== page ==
• Remove the additional layer added to the risk classification process in Article 6 restore the clear, objective risk-classification process outlined in the original position of the European Commission; 
  • Ensure that providers of general purpose AI systems are subject to a clear set of obligations under the AI Act, avoiding that smaller providers and users bear the brunt of obligations better suited to original developers.

Drafted by:

Access Now

Algorithm Watch 

Amnesty International 

Bits of Freedom

Electronic Frontier Norway (EFN)

European Center for Not-for-Profit Law, (ECNL)

European Digital Rights (EDRi)

European Disability Forum (EDF)

Fair Trials

Hermes Center 

Irish Council for Civil Liberties (ICCL)

Panoptykon Foundation 

Platform for International Cooperation on the Rights of Undocumented Migrants (PICUM)

Signed by:

Academia Cidadã – Citizenship Academy 

Africa Solidarity Centre Ireland 



All Faiths and None 

All Out 

Anna Henga 

Anticorruption Center 

ARSIS – Association of the Social Support  of Youth  


Asociación Por Ti Mujer 


Association for Juridical Studies on Immigration (ASGI) 

Association Konekt 

ASTI asbl – Luxembourg 


Austria human rights League  


Balkan Civil Society Development Network 

Bulgarian center for Not-for-Profit Law  (BCNL)  

Bürgerrechte & Polizei/CILIP, Germany 

Canadian Civil Liberties Association 

Charity & Security Network  

Citizen D / Državljan D 

Civil Liberties Union for Europe

Civil Society Advocates 

Coalizione Italiana Libertà e Diritti civili 

Comisión General Justicia y Paz de España 

Commission Justice et Paix Luxembourg 

Controle Alt Delete 

Corporate Europe Observatory (CEO) 

D64 – Zentrum für digitalen Fortschritt 

D64 – Zentrum für Digitalen Fortschritt e. V. 

DanChurchAid (DCA) 

Danes je nov dan, Inštitut za druga  vprašanja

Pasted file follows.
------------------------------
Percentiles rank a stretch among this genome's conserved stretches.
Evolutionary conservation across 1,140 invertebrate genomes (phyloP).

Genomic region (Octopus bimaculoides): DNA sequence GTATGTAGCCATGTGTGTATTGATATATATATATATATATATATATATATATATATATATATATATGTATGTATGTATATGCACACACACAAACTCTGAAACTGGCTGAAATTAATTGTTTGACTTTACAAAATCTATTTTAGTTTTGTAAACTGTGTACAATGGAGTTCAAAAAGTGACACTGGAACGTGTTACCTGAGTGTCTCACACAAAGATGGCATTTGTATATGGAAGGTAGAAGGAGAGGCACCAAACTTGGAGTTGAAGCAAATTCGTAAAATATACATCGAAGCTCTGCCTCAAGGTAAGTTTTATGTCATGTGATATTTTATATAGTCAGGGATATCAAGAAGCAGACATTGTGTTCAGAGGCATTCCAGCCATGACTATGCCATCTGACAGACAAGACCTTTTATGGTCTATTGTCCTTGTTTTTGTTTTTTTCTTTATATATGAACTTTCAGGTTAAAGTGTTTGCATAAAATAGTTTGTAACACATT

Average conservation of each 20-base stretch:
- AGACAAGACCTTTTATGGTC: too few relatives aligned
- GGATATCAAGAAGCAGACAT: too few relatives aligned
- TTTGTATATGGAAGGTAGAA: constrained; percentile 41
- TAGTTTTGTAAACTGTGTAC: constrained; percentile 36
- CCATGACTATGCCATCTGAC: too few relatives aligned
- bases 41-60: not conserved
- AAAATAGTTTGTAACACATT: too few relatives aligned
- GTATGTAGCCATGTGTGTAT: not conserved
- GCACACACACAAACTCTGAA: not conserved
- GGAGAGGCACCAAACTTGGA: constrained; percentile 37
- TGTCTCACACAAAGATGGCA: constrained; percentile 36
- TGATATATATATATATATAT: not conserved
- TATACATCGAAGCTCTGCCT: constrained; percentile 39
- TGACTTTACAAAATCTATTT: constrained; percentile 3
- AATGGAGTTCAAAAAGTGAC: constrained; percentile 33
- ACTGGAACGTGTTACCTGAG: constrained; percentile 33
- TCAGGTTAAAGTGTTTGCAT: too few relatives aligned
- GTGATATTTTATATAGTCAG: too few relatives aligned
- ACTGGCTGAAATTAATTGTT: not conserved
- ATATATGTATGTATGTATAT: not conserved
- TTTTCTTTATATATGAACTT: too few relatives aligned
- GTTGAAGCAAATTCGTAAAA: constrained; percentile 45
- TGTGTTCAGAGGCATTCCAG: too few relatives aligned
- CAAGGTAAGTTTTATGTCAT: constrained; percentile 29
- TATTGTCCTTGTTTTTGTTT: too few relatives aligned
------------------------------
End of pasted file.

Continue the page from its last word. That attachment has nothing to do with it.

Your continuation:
Data Privacy Brasil 

Data Privacy Brasil Research Association 

Defend Democracy 

Democracy Development Foundation 

Digital Security Lab Ukraine 

Digital Society, Switzerland 


Digitale Gesellschaft 


Diotima Centre for Gender Rights &  Equality  

Donestech – for digital rights 

Equinox Initiative for Racial Justice 

Estonian Human Rights Centre 


EuroMed Rights 

European Anti-Poverty Network (EAPN) 

European Center for Human Rights  

European Center for Not-for-Profit Law 

European Civic Forum 

European Movement Italy 

European Network Against Racism (ENAR) 

European Network on Statelessness 

European Sex Workers Rights Alliance  (ESWA) 

Fair Vote 

FEANTSA, European Federation of National  Organisations Working with the Homeless 

Free Press Unlimited 

Fundación Secretariado Gitano 


Greek Forum of Migrants  

Greek Forum of Refugees 

Health Action International 


Homo Digitalis 

horizontl Collaborative 

Human Rights Watch 

I Have Rights 

IDAY-Liberia Coalition Inc. 

ILGA-Europe (the European region of the  International Lesbian, Gay, Bisexual, Trans  and Intersex Association) 


Initiative Center to Support Social Action  “Ednannia” 

Institute for Strategic Dialogue (ISD) 

International Commission of Jurists 

International Rehabilitation Council for  Torture victims 


Ivorian Community of Greece 

Kif Kif vzw 

KOK – German NGO Network against  Trafficking in Human Beings 


Kosovar Civil Society Foundation (KCSF) 

La Strada International 

LDH (Ligue des droits de l’Homme)

Legal Centre Lesvos 


Ligali / IDPAD (Hackney) 

Ligue des droit humains, Belgium 

LOAD e.V. 

Maison de l’Europe de Paris  

Metamorphosis Foundation 

Migrant Tales 

Migration Tech Monitor 


Mobile Info Team 

Moje Państwo Foundation 

Moomken organization for Awareness and  Media  

National Campaign for Sustainable  Development Nepal 

National Network for Civil Society (BBE) 

National old folks of 


Observatorio Trabajo, Algoritmo y Sociedad 

Open Knowledge Foundation Germany 

Partners Albania for Change and  Development 


Privacy First 

Privacy International 

Privacy Network 

Promo-LEX Association 

Prostitution Information Center (PIC)  Protection International 

Public Institution Roma Community Centre 

Racism and Technology Center 

Red en Defensa de los Derechos Digitales  

Red Española de Inmigración y Ayuda al  Refugiado 

Refugee Law Lab, York University  REPONGAC  

SHARE Foundation 



Stichting LOS 

Superbloom (previously known as Simply  Secure) 


SwitchMED – Maghweb 


TAMPEP European Network for the  Promotion of Rights and Health among  Migrant Sex Workers. 

TEDIC – Paraguay  

The Border Violence Monitoring Network 

The Good Lobby 

Transparency International 


WeMove Europe